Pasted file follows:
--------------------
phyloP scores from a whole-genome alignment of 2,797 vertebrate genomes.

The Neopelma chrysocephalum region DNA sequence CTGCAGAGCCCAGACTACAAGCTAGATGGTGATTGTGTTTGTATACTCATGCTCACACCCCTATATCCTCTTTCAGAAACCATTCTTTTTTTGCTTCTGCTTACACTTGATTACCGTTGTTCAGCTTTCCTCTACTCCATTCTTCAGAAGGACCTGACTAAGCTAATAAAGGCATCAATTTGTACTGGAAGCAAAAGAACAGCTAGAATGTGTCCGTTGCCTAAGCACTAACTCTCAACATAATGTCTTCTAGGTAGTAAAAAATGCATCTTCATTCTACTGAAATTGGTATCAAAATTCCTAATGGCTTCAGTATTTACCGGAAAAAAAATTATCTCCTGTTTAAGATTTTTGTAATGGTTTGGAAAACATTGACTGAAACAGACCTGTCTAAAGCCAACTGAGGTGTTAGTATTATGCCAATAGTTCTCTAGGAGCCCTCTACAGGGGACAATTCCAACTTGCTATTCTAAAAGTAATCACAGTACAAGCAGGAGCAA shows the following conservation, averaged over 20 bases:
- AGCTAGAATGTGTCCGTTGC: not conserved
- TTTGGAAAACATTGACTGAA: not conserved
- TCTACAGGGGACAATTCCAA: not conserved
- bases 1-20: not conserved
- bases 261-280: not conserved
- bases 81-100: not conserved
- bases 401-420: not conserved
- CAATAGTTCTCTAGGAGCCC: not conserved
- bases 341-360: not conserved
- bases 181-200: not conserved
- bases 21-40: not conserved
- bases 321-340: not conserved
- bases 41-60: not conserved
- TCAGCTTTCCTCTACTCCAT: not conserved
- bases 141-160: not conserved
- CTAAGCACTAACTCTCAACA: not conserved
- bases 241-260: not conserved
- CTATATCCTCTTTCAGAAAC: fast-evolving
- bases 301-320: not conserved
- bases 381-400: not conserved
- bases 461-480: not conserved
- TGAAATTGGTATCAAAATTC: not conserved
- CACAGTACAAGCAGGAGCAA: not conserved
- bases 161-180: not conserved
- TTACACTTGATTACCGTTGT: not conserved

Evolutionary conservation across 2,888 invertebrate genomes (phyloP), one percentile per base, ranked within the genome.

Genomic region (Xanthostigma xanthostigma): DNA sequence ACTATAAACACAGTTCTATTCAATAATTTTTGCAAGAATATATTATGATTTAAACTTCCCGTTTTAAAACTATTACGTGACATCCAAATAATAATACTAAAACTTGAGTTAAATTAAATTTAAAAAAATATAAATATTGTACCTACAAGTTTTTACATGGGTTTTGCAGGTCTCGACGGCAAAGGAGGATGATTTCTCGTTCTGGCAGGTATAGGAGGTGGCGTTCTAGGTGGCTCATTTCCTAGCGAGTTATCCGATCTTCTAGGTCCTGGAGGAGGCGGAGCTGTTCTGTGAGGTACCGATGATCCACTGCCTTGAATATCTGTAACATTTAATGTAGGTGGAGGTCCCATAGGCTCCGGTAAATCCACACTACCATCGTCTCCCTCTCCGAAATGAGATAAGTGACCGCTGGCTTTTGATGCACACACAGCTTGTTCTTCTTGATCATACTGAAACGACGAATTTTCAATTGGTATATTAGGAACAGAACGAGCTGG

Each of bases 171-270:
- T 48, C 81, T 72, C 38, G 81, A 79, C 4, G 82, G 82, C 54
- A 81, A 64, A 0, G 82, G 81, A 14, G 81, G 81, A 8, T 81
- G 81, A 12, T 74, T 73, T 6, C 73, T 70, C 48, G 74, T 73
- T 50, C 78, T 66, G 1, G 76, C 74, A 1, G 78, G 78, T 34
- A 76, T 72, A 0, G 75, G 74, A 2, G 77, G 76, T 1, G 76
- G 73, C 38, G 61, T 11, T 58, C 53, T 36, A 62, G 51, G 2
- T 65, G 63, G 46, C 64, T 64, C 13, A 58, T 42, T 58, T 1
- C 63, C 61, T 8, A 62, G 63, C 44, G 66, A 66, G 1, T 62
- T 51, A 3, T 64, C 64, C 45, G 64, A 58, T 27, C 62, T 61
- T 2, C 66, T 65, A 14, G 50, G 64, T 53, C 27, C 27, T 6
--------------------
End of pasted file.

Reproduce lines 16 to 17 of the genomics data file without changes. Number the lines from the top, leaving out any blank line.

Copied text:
- TCAGCTTTCCTCTACTCCAT: not conserved
- bases 141-160: not conserved